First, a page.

Challenging usual form of oral history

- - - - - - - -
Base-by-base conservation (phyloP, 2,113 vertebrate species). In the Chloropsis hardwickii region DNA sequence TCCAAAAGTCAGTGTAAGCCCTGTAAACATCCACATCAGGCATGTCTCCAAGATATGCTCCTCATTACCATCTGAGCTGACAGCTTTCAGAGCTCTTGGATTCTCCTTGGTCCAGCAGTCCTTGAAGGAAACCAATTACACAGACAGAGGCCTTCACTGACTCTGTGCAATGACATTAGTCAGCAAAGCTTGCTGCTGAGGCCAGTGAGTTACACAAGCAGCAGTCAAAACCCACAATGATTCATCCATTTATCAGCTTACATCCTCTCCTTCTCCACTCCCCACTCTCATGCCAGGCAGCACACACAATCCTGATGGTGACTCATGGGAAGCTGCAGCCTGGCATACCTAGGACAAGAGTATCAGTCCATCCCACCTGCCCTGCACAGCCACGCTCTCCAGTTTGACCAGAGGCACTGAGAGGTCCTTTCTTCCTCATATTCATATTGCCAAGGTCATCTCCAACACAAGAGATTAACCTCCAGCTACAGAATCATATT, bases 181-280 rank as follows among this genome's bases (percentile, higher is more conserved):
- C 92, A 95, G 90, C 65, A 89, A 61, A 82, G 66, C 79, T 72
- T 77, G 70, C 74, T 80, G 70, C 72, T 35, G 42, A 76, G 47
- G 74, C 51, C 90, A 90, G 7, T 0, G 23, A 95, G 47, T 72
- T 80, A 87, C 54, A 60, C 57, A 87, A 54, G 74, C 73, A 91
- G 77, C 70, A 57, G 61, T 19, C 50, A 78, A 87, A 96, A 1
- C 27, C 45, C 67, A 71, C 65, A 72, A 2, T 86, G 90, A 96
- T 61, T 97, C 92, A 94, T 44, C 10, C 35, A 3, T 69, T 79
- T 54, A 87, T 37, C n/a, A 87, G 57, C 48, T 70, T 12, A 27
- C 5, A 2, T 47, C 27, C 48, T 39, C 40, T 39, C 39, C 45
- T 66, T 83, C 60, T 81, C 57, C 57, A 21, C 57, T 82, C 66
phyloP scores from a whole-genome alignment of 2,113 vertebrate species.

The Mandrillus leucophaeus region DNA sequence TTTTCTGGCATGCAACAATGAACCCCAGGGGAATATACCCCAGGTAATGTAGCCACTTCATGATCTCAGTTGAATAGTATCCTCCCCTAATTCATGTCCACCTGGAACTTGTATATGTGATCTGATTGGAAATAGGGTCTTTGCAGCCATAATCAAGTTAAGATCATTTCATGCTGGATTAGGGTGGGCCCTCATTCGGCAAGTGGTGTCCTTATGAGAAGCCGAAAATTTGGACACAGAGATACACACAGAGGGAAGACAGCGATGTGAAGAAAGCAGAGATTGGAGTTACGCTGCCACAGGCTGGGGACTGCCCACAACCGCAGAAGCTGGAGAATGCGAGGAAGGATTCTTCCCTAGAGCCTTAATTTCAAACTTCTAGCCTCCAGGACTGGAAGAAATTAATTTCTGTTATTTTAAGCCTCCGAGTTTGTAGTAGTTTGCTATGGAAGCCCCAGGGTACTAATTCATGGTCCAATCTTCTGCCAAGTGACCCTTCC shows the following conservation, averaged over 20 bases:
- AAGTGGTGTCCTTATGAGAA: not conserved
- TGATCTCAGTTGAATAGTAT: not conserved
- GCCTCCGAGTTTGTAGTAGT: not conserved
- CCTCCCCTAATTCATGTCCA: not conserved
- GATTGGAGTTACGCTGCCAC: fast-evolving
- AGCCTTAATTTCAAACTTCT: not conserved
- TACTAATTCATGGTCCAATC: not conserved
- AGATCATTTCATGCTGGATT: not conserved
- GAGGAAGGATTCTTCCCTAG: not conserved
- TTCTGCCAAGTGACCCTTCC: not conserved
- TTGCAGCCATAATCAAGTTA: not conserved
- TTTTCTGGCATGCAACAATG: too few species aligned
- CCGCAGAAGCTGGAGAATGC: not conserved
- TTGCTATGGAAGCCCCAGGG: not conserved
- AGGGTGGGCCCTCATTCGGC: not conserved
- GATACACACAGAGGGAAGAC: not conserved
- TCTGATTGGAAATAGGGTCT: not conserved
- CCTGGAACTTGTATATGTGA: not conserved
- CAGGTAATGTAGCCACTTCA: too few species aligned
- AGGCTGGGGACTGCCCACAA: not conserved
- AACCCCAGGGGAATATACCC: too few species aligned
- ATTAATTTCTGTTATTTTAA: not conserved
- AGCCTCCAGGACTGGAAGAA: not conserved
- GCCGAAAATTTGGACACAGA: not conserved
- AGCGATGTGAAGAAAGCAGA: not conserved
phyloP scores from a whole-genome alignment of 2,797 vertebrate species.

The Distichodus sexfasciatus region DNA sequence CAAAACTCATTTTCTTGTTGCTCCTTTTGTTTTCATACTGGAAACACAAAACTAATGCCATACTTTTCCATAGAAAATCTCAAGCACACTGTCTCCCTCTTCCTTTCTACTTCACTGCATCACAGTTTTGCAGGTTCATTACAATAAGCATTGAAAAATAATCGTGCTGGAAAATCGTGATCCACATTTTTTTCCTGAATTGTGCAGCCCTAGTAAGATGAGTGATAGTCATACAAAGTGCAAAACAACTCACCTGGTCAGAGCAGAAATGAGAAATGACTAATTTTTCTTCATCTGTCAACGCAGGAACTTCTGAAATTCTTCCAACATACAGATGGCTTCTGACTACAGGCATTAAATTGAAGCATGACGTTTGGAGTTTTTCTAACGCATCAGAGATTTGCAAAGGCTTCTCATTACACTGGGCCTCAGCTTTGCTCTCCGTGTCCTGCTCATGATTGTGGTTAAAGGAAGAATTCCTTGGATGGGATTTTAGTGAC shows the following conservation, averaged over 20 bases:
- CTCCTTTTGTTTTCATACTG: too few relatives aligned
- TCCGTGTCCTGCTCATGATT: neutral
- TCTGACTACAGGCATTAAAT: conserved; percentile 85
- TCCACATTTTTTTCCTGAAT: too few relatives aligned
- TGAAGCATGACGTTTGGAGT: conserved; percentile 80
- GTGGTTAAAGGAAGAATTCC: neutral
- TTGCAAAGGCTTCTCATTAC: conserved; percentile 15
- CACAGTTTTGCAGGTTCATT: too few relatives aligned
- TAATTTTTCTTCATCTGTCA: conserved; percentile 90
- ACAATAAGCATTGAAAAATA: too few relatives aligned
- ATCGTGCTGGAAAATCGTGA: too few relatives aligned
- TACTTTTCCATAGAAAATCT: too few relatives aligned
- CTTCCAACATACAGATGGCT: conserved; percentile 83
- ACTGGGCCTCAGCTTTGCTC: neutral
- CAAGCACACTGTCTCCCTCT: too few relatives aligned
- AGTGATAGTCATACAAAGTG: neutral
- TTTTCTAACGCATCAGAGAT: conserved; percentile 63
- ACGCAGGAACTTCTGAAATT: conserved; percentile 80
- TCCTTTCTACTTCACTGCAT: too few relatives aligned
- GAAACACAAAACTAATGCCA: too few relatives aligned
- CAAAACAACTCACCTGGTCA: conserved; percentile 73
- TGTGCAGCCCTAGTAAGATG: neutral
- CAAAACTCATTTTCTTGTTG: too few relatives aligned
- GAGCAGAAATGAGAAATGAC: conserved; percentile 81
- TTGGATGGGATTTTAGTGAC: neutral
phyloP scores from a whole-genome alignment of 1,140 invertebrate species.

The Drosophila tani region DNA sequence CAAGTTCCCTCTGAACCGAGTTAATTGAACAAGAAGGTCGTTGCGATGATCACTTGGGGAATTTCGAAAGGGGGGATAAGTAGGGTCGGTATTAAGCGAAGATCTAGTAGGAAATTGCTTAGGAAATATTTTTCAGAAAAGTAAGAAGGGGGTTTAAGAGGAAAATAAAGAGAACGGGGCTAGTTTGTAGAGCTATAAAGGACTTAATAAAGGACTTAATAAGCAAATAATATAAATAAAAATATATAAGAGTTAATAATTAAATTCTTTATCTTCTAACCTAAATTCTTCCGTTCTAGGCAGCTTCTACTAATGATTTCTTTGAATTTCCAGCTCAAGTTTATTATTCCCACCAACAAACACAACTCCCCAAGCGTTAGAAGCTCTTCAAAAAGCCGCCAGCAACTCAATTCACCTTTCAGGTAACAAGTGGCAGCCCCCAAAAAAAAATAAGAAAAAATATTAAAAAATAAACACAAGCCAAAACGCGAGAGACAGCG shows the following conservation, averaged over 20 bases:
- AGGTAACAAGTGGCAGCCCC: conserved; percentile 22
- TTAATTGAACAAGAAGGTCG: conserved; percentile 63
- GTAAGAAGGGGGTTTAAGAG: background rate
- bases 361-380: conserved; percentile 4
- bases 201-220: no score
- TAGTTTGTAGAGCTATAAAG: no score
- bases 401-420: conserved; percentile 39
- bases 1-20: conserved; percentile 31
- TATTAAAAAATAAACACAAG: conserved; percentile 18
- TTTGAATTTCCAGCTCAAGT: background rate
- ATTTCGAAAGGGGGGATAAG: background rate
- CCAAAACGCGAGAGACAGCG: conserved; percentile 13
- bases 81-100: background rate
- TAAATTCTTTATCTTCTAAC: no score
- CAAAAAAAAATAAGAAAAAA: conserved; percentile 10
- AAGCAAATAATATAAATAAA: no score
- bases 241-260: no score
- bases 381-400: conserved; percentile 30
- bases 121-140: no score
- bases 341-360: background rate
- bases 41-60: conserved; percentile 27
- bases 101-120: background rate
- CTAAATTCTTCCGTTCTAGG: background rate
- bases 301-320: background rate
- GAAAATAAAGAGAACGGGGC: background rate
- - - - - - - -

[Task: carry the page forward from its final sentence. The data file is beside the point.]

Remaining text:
“According to Amy Starecheski, oral history is defined as “an ethical practice of producing knowledge about the past through listening and dialogue,” which she said often looks like a formal interview. Through exploring the stories of institutionalized people, Berger and Sonneborn’s work grapples with the limits of oral history. In confronting these limits, the oral history series aims to ask what the practice looks like “if we center that ethical, collaborative process of listening and of making meaning together rather than fetishizing the oral, and thinking about how [we can] learn and understand the stories of people who don’t speak or who don’t speak much,” Starecheski said.” Read full article here.

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